The ominously named Oedipus brewery brought us "Mannenliefde" (Men's Love) in 2012. The accompanying video or slogans would not indicate that this would have anything to do with man-to-man love, but a subsequent very pink campaign image, and the description on the website may want you to reconsider: "beer is for everyone. We have love for each other, love for brewing and a serious love of sharing our beer with everyone. Mannenliefde is a brew to free beer from predominant ideas about beer as a masculine drink, it’s about openness and vulnerability and diversity." Indeed...  

Brewery Hoop in Zaanstad released Mon Cherry special beer for the (virtual) Zaandam Pride celebrations in 2020. It was followed up by a new and improved version (more red fruit) in 2021: all "to improve the visibility of LGBT in Zaanstad".

The one from Singapore

In 2019, "in celebration of Unicorns, Love, and Pride", the good folks behind Oogachaga and Trouble Brewing teamed up to create Unicorn Ale Singapore, the very first ale in Singapore that supports the local LGBT+ community. Part of the proceeds of Unicorn Ale went to Oogachaga, a community-based, non-profit professional organisation that has been working with LGBT+ individuals, couples and families in Singapore since 1999.

The epiphany from Columbia

In June 2020, the creation of the first queer beer in Colombia began: Epifanía LGBTIa Belgian blonde craft beer with 5.5% alcohol

created by women. Anyelin Pérez, an industrial engineer from Barranquilla, led the project that currently produces 1,500 bottles. The recipe is based mainly on two ingredients: cardamom and nutmeg, which give it a distinctive smell and make the difference with respect to other craft beers. 

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Pride Session Beer directly to the cause. And who would not want to have a drink with SEVEN BRO7HERS?

In 2020 a real queer beer was born, made by the women of the Queer Brewing Company. The project was set up to provide visibility for LGBT+ in and around beer, to build community, advocate for LGBT+ rights and raise money for vital charities. Led by beer writer, photographer, and ceramicist Lily Waite, the project has so far brewed over 30 beers in 5 different countries, and has raised thousands of pounds for some incredible and important charities.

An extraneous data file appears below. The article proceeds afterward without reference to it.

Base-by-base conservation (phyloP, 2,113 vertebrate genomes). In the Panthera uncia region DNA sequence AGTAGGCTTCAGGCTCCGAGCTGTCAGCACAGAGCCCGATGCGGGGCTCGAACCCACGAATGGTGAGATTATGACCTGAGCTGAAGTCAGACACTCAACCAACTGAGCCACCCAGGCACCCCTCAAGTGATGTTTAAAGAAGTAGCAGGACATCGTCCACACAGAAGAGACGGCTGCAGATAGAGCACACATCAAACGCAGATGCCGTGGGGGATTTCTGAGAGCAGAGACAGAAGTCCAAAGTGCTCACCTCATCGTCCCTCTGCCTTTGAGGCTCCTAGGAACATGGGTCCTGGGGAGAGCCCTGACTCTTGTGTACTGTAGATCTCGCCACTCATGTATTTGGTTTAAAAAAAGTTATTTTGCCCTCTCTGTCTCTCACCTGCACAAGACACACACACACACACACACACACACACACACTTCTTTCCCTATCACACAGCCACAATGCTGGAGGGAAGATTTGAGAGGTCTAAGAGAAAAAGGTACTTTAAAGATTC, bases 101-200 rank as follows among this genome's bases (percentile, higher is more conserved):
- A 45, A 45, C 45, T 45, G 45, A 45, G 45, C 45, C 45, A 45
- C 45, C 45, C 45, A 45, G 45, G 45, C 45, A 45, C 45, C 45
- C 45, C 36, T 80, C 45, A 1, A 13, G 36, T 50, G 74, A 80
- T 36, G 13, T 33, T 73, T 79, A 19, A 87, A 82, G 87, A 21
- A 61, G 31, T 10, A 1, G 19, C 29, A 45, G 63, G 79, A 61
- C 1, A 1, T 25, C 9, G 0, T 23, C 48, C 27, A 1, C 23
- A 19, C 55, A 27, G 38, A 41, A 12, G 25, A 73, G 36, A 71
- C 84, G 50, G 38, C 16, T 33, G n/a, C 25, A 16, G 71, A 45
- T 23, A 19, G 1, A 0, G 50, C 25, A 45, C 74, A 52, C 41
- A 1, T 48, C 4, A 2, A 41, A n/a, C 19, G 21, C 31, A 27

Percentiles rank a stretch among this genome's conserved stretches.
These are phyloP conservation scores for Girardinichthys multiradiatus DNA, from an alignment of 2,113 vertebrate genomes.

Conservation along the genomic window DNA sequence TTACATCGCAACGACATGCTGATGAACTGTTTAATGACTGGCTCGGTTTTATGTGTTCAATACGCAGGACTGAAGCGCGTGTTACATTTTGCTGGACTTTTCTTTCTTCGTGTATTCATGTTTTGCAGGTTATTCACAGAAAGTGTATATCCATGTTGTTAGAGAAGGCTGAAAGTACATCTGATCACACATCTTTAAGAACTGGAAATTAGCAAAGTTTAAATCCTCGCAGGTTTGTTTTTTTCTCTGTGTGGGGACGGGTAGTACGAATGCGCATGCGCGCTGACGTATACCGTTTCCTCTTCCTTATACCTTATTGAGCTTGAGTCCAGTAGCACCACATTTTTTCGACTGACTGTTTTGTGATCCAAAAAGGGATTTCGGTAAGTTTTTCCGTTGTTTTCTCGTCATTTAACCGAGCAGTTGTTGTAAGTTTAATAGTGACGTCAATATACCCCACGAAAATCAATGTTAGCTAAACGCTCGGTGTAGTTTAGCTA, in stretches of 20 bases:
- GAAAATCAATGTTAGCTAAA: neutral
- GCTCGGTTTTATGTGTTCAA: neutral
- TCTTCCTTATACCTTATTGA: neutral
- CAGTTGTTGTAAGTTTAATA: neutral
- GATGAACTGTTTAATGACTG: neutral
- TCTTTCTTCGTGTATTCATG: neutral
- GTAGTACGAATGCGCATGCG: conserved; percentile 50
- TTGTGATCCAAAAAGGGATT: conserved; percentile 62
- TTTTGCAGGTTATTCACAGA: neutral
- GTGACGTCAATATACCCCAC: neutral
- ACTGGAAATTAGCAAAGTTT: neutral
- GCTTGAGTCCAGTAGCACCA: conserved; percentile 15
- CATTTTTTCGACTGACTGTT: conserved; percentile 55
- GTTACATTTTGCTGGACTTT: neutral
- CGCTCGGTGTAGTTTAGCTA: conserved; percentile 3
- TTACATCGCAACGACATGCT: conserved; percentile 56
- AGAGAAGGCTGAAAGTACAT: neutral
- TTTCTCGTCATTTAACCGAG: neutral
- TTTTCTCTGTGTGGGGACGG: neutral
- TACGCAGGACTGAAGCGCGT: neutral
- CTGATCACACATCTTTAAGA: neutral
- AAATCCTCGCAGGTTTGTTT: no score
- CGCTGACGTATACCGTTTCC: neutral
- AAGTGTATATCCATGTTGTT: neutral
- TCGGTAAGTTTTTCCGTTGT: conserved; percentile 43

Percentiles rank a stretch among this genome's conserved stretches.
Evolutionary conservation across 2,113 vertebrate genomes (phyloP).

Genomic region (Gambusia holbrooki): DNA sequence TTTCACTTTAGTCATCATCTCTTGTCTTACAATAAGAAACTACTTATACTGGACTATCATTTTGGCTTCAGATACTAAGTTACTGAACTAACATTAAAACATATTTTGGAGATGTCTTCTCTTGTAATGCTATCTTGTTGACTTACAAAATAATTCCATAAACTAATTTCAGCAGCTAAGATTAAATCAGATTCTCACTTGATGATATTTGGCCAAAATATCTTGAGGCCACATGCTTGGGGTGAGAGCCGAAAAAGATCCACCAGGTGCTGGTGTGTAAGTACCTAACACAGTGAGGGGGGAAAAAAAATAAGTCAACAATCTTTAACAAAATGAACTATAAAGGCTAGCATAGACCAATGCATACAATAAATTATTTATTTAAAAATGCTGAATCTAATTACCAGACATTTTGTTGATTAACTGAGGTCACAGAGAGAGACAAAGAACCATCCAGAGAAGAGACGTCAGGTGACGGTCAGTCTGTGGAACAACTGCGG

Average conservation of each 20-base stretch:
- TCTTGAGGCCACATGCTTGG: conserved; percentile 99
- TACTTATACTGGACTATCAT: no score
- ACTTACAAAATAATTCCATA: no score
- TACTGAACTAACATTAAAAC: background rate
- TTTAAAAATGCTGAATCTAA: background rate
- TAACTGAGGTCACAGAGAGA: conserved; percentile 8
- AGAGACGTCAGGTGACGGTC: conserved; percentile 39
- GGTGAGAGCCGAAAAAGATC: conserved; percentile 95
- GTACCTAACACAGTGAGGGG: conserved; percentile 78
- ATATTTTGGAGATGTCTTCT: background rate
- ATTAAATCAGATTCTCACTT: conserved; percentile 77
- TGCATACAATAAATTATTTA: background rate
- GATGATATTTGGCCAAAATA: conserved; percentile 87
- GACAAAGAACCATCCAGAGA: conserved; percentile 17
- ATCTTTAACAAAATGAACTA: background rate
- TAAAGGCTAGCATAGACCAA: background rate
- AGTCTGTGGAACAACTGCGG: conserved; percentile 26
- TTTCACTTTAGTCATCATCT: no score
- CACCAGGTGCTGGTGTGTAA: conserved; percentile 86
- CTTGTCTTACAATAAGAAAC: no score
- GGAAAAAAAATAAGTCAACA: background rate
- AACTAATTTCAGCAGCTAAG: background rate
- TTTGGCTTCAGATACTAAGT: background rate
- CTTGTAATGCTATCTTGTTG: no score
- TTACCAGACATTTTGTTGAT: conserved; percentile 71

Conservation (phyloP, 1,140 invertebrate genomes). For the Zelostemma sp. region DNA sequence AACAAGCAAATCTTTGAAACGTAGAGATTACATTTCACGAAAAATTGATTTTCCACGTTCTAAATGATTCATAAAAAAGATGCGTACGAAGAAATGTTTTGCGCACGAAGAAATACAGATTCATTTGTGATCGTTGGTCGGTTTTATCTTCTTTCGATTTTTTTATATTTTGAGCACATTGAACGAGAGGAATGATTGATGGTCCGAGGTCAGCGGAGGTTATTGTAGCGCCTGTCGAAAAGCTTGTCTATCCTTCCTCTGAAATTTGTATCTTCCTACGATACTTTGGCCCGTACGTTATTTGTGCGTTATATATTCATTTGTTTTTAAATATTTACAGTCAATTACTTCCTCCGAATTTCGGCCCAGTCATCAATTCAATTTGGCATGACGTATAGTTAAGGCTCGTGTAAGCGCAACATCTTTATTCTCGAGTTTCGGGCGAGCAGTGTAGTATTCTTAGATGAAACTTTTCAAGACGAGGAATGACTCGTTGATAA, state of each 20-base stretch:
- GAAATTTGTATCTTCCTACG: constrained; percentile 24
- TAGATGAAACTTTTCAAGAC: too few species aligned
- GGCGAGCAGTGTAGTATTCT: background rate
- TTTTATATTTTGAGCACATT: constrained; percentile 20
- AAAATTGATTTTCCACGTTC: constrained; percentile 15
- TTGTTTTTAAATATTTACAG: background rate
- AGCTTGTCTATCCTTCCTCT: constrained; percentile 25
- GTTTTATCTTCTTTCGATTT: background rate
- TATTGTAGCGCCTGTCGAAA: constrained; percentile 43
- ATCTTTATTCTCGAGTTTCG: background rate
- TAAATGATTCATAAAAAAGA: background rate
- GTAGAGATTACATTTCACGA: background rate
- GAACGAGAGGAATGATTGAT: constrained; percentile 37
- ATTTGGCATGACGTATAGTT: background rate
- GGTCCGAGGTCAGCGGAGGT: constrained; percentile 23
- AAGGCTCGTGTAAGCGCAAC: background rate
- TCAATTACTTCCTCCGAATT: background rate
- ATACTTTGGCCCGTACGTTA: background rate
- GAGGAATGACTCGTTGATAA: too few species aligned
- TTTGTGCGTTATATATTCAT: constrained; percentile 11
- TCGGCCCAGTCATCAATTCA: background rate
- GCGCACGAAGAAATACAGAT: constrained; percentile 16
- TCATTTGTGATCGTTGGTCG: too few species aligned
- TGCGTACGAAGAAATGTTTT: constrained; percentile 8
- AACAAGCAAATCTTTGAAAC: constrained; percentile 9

In 2019 Seven Bro7hers in Manchester ("We are Guy, Keith, Luke, Dan, Nat, Kit and Greg and we are seven brothers from Salford who have four sisters and our own brewery") offered us Salford Pride Session Beer.

To celebrate the collaboration with Salford Pride, they threw a "a fun and fabulous party at the Seven Bro7hers Brewery". 10p from every can of Salford Pride Session Beer went directly to Salford Pride and the annual LGBT Pride event - The Pink Picnic. They also donated all the proceeds of one keg of Salford 

The Brazilians

Brahma Beer from Brasil launched a limited edition 4 pack of beer celebrating Gay Pride in 2012. In the UK a design contest was held and Jane Laurie was the proud winner. The new design was printed on half a million 4 packs to be sold in the UK.

The also celebrated Pride in Argentina in 2019 and 2021, and in Brazil in 2020.

Case study: "Queer" Beers

Branche: fmcg

This article was last updated on Mar 26, 2022.